“I’ve been practicing law for 45 years and developed a reputation for having an answer to anything, but I haven’t the faintest idea why Frank would do this. It boggles my mind,” Farkas said.

Even the sons of legendary Mafia figures are getting into the act.

Billy Cutolo Jr., the son of slain Colombo capo William "Wild Bill" Cutolo, is Facebook friends with Alite. Cutolo Jr., now a self-proclaimed motivational speaker who has appeared on Mafia documentaries, wore a wire for the feds to nail the high-ranking Colombo mobsters who ordered his father’s death.

Former NYPD Police Commissioner Howard Safir, who created the witness protection program when he was a top official of the U.S. Marshals Service, said they’re foolhardy if they think they’re getting a pass on the death sentence for violating the mob’s code of silence.

Michael Franzese, 63, the handsome ex-Colombo capo, didn’t testify against anyone but he cooperated with the feds years ago before he turned to the ministry, motivational speaking, and TV appearances. He’s currently plugging an upcoming show called “An Evening With The Godfather” while his 98-year-old father, John "Sonny" Franzese, is in the home stretch of a prison bid for racketeering.

“I just hate to be in a category with all the guys who cooperated, informed, went into the program and testified,” Michael Franzese said. “My situation was different. I did what I did in an effort not to inform or testify.”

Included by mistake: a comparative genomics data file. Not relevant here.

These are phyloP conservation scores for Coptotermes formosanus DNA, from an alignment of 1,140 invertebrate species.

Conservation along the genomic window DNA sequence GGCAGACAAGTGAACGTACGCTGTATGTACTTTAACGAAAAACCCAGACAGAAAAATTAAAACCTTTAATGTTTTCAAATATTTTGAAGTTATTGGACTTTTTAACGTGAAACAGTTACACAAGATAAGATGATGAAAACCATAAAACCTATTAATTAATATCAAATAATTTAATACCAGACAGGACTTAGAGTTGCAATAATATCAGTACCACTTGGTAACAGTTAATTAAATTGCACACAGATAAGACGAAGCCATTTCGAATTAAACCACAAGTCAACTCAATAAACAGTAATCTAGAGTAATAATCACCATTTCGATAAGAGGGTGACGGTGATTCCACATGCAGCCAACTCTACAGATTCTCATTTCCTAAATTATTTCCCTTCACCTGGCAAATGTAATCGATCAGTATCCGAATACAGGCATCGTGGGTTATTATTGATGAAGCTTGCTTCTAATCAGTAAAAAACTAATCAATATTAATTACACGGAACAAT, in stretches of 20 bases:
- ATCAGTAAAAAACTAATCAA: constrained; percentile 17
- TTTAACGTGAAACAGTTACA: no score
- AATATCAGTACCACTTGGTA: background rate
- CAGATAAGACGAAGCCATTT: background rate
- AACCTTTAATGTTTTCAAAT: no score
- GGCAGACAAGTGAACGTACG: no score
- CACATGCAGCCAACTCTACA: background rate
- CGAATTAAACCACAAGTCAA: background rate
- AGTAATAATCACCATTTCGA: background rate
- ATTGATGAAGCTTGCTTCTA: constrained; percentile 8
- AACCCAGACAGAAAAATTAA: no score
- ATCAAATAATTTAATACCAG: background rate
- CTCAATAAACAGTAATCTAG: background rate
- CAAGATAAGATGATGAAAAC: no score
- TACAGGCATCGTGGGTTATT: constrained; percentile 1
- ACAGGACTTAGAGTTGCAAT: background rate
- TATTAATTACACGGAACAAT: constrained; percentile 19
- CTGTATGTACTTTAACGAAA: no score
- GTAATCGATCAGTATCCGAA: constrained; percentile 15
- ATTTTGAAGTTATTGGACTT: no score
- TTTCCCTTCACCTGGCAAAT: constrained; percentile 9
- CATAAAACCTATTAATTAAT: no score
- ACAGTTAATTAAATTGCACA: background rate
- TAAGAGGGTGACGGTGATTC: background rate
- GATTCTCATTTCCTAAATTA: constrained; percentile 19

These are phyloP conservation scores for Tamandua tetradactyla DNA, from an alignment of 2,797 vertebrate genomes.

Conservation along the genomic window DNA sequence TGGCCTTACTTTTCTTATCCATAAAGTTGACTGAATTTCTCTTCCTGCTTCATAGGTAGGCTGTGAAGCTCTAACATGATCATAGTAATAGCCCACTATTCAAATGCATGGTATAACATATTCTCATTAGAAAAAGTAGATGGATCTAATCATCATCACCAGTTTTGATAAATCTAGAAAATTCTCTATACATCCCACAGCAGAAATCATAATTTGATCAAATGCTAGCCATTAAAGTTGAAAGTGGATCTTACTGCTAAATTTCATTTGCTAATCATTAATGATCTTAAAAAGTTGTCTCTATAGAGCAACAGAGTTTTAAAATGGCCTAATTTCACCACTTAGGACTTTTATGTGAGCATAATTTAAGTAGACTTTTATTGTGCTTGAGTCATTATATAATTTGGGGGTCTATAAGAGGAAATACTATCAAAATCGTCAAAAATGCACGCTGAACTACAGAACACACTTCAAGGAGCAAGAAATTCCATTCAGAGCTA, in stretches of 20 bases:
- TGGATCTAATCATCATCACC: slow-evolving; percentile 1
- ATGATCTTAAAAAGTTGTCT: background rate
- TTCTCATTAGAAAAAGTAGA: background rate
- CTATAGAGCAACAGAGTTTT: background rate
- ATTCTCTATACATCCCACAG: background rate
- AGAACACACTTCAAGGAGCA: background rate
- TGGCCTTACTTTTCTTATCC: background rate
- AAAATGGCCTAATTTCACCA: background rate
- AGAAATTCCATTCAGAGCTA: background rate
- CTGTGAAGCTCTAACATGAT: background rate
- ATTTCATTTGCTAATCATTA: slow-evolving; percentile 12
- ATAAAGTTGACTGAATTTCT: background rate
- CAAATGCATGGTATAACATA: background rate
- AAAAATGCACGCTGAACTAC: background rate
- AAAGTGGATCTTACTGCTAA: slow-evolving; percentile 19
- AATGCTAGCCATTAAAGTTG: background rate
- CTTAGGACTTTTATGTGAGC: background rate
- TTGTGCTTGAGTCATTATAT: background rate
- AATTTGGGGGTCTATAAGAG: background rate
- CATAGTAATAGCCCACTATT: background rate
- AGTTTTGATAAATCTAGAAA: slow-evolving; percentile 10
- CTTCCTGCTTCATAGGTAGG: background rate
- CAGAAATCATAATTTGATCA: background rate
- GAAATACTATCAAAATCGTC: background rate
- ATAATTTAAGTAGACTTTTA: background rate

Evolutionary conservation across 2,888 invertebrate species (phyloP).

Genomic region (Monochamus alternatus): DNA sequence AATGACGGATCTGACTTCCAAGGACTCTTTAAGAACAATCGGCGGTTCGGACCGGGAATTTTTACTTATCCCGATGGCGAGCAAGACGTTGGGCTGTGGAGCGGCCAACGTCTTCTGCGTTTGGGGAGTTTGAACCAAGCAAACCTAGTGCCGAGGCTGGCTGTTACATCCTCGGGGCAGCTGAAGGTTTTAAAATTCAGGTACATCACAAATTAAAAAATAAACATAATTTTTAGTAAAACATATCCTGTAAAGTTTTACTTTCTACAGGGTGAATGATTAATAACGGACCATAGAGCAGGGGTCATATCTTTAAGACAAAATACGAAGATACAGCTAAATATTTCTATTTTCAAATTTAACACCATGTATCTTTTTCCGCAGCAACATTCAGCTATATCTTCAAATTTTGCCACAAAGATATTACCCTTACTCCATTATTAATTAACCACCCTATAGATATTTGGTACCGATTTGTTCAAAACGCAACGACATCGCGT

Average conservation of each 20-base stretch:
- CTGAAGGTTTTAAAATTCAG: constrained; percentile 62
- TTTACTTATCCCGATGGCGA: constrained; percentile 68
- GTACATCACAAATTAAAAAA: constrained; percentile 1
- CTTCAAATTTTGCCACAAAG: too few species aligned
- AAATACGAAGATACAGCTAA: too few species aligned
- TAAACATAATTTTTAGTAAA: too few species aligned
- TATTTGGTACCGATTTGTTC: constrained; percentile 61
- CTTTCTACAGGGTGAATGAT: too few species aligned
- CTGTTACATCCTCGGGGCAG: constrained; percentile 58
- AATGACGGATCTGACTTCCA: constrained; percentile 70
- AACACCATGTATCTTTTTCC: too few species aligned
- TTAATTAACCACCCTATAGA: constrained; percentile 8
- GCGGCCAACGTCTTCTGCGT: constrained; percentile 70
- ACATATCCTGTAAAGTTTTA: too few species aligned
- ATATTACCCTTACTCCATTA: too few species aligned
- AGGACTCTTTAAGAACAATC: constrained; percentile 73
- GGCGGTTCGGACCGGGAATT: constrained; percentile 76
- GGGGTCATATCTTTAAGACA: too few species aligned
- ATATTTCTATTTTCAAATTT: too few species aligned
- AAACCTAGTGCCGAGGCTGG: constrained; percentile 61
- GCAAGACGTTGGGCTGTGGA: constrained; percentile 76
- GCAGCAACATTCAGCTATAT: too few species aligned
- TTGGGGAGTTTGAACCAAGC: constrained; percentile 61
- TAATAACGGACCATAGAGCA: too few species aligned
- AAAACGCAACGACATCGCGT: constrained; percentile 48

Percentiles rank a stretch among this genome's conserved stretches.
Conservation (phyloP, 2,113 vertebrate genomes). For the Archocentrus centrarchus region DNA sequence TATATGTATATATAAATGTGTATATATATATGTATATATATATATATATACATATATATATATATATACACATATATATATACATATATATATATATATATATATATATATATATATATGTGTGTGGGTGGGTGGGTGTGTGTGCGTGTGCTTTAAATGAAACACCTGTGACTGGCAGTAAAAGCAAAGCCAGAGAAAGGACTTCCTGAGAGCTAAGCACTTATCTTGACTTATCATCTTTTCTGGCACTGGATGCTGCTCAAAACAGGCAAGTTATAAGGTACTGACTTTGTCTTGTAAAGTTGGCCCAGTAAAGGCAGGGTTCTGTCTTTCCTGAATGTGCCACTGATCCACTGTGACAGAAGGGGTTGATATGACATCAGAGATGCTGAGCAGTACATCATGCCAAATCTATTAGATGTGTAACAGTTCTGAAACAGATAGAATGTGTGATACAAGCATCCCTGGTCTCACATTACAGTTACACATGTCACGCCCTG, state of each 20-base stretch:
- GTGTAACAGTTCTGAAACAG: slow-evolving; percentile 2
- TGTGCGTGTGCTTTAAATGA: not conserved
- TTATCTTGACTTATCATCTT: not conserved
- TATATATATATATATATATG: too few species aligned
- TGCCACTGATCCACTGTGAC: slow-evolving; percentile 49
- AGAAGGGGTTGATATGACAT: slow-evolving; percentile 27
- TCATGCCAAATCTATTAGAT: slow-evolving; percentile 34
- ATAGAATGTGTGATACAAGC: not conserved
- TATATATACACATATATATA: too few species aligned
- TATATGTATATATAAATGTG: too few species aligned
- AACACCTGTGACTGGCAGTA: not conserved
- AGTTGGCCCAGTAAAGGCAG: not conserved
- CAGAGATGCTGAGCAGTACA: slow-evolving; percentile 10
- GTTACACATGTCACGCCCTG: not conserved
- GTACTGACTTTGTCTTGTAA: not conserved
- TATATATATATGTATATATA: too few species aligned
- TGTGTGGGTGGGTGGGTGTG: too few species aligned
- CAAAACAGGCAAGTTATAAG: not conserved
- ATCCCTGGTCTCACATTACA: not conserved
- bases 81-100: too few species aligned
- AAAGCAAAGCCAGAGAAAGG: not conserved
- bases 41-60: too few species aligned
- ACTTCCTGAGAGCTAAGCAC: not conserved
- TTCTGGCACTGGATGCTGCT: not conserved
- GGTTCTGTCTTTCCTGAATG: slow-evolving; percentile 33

Lewis Kasman, 58, the so-called “adopted son” of the late Gambino boss John Gotti, was a high-echelon informant for the feds from 1997 to 2010. He’s living in southern Florida and has convinced himself that the Sicilian-run Gambino family today has moved on.

“I think the current leadership wants to forget about me along with the Gottis,” Kasman said.



Lewis Kasman (pictured), 58, the so-called “adopted son” of the late Gambino boss John Gotti, was a high-echelon informant for the feds from 1997 to 2010. He’s living in southern Florida and has convinced himself that the Sicilian-run Gambino family today has moved on.

For now, ex-Bonanno capo Dominick Cicale, 47, who recently co-wrote an e-book about his mob life before ratting, has taken down his Facebook and Twitter feeds, which once featured a photo of him with an unsuspecting Florida Gov. Rick Scott at a fund-raiser.

Not far away in Miami Beach, Chris Paciello, 43, is running nightclubs and a high-end gym after serving only seven years for a brutal home invasion murder as a reward for testifying against a top Colombo boss and helping to put away scores of other goons.

“Organized crime has become a pathetic joke,” said lawyer Barry Levin, who defended mobsters who were put away by Paciello and Cicale. “They’re just little groups of hoodlums and there’s no loyalty anymore.”

“Killing an informant would only bring more heat on the mob than the informant ever could by himself,” Levin added.

http://www.nydailynews.com/new-york/nyc-crime/exclusive-mobsters-live-open-social-media-article-1.2225226


2 comments:

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  2. They have become a running joke but hey what the hell,c..nostra is a joke nowdays.

    ReplyDelete